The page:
Andy Chan’s TEDx talk entitled “Career Services Must Die.”
Each year, thousands of college students try to figure out what to major in. They experience significant anxiety and confusion about how that choice relates to their career path. After making that choice, many students don’t seriously think about career decisions and the job search until Winter break of their senior year. Many never consider going to the office of “Career Services.” Some don’t even know it exists. Others are embarrassed to not have visited the office sooner. Others think it’s just too late. As much as our colleges have evolved and improved and the world of work has changed, this perennial experience has occurred for decades. For it to change, “Career Services” must die.
An Overview of the OPCD
In 2009, as part of his Strategic Plan, President Nathan Hatch envisioned a campus culture in which personal and career development would be a mission-critical component of the undergraduate student experience. He imagined and set out to ensure an undergraduate experience in which students would gain not only an academic education, but also a career education by utilizing all four years to learn about themselves and their options in the world of work. Soon after, he appointed Andy Chan as the Vice President for Personal & Career Development, the only known cabinet-level career development professional in higher education. Assuming President Hatch’s vision, VP Chan conceived of an innovative, well-resourced office designed to successfully prepare students for the world of work in a comprehensive way. By audaciously aiming to impact every student and to activate the entire college community, a new paradigm for personal and career development was launched.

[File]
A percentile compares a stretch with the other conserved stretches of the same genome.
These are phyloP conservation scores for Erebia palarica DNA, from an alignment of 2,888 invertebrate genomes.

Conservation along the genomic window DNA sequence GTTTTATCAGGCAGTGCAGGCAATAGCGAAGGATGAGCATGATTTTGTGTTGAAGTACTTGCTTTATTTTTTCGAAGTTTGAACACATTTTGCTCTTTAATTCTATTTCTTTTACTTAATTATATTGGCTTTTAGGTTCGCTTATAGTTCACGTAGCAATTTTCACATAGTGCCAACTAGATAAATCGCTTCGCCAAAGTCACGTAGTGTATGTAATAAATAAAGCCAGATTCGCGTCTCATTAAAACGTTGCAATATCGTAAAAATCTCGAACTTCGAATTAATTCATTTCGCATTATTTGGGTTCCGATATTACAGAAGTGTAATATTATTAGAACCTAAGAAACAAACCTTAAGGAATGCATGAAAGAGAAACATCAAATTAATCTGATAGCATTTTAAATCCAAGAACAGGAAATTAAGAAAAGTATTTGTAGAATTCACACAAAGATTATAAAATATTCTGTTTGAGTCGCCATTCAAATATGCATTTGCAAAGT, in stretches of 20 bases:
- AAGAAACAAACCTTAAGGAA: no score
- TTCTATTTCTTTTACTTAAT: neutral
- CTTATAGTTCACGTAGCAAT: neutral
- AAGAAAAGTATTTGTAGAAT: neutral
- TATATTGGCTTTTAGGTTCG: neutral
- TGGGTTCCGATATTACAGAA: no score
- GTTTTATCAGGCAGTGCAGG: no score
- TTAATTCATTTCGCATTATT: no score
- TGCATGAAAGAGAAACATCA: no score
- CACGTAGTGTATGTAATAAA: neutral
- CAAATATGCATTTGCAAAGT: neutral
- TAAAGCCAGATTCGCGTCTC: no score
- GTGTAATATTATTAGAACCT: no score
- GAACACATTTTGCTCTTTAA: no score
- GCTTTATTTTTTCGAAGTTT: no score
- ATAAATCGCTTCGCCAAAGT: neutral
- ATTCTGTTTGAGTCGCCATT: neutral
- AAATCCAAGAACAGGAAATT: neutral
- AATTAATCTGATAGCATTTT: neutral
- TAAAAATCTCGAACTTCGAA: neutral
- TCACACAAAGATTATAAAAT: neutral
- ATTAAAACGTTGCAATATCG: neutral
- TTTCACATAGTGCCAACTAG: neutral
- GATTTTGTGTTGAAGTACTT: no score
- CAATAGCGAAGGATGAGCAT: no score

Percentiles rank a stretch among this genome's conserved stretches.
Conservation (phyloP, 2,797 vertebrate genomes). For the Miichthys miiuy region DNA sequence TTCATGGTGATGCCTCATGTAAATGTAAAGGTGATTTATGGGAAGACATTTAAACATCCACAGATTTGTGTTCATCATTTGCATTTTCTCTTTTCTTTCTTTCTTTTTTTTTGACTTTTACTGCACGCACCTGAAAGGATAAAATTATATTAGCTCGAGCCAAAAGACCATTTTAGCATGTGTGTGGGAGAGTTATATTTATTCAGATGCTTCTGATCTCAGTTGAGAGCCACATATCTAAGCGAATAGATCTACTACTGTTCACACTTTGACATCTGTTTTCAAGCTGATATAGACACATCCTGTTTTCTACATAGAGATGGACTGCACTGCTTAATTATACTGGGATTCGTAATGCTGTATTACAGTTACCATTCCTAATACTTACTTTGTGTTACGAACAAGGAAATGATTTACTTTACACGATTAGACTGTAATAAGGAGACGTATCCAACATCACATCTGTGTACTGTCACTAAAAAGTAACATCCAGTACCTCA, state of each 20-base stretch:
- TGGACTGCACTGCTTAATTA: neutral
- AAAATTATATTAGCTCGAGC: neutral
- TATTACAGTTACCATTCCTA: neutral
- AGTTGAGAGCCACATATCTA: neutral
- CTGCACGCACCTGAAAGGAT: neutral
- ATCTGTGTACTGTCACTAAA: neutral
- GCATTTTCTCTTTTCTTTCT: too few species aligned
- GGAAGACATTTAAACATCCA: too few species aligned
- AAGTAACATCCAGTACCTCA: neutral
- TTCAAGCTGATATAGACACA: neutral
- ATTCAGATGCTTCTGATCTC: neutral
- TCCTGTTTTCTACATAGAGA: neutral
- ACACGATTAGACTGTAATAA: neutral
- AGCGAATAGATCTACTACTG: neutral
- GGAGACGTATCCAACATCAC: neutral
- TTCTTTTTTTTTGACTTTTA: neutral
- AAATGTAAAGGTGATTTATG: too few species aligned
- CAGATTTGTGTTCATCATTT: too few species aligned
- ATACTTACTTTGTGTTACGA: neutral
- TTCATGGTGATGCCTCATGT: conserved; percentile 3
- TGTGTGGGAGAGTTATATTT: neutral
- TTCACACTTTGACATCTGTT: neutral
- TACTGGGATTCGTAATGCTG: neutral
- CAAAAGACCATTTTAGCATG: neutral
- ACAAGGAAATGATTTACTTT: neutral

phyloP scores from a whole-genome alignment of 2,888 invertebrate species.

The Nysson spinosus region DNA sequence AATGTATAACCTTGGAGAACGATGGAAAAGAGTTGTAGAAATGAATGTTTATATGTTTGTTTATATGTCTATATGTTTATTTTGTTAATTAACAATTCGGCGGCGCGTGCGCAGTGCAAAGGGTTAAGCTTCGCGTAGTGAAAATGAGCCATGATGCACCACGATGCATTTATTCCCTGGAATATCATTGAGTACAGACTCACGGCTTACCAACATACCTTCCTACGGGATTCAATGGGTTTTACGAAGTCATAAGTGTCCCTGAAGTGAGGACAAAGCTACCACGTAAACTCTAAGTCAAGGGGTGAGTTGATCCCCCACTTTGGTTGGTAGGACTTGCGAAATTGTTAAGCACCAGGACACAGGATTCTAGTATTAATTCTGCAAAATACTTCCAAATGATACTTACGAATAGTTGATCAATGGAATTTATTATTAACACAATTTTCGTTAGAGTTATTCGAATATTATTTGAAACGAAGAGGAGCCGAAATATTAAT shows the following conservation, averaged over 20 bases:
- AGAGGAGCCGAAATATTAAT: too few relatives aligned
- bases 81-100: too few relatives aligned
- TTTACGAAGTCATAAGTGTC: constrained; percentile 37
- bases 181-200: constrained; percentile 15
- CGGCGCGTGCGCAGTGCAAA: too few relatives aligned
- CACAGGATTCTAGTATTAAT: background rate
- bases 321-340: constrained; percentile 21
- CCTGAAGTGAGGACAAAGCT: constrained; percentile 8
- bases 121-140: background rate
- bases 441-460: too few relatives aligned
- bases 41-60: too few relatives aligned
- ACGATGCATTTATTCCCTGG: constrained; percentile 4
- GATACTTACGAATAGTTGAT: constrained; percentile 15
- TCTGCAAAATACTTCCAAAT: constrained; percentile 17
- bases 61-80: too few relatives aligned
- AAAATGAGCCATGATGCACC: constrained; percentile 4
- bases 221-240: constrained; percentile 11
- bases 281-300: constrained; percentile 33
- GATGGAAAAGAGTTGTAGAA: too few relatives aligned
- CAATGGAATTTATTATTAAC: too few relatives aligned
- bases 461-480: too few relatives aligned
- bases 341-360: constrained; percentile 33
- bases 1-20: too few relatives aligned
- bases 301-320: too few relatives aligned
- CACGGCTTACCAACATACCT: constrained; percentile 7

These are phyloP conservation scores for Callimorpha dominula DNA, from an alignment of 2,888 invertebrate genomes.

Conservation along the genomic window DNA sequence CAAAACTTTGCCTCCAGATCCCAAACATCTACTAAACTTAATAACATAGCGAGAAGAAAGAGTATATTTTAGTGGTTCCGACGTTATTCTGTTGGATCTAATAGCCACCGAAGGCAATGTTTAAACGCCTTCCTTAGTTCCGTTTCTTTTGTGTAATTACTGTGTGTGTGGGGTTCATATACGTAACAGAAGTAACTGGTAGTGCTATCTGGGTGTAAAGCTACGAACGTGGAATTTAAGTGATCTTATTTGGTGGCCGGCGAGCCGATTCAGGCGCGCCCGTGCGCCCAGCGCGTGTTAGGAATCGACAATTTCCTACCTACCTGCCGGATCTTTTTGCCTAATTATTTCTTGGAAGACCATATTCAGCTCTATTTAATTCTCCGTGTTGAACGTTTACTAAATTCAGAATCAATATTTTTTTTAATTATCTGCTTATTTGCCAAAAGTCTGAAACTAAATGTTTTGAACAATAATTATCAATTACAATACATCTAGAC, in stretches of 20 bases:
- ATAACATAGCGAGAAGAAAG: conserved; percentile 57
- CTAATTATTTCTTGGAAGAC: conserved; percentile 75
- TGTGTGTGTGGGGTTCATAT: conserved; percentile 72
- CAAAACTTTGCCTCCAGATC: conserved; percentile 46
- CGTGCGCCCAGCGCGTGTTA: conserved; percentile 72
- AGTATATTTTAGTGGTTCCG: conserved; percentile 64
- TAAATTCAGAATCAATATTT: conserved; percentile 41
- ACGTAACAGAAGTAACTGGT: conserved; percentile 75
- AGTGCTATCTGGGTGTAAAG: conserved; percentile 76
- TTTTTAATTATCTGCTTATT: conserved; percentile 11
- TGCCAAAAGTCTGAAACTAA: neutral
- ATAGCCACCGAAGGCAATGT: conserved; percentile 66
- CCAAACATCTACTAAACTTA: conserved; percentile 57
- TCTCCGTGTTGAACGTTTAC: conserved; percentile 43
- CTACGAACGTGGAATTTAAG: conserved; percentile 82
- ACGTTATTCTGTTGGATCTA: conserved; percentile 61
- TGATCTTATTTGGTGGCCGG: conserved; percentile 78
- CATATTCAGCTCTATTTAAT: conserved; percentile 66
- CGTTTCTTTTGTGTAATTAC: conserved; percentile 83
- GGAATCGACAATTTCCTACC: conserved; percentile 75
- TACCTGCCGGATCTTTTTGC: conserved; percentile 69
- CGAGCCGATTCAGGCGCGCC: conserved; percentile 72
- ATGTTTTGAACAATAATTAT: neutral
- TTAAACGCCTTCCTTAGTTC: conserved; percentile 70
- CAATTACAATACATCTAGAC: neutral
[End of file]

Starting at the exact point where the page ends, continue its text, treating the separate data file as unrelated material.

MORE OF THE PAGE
An Introduction to the OPCD Staff
On August 28th, the OPCD had the opportunity to introduce our office and our resources to the Class of 2016. In our orientation program, staff members demonstrated that you are not “married to your major” at Wake Forest as well as the importance of starting your career process early.
Andy explained to the First-Years that their career path is like an unpredictable journey: they may not know where they are going or how they will get there, but the OPCD is here to help them in the process. In order to emphasize this point, Andy had the first-years create paper airplanes after writing down their initial career and geographic preferences. Then, as one class, they “launched” their career journeys by tossing their planes in every direction. Here is a video capturing this fun and memorable moment: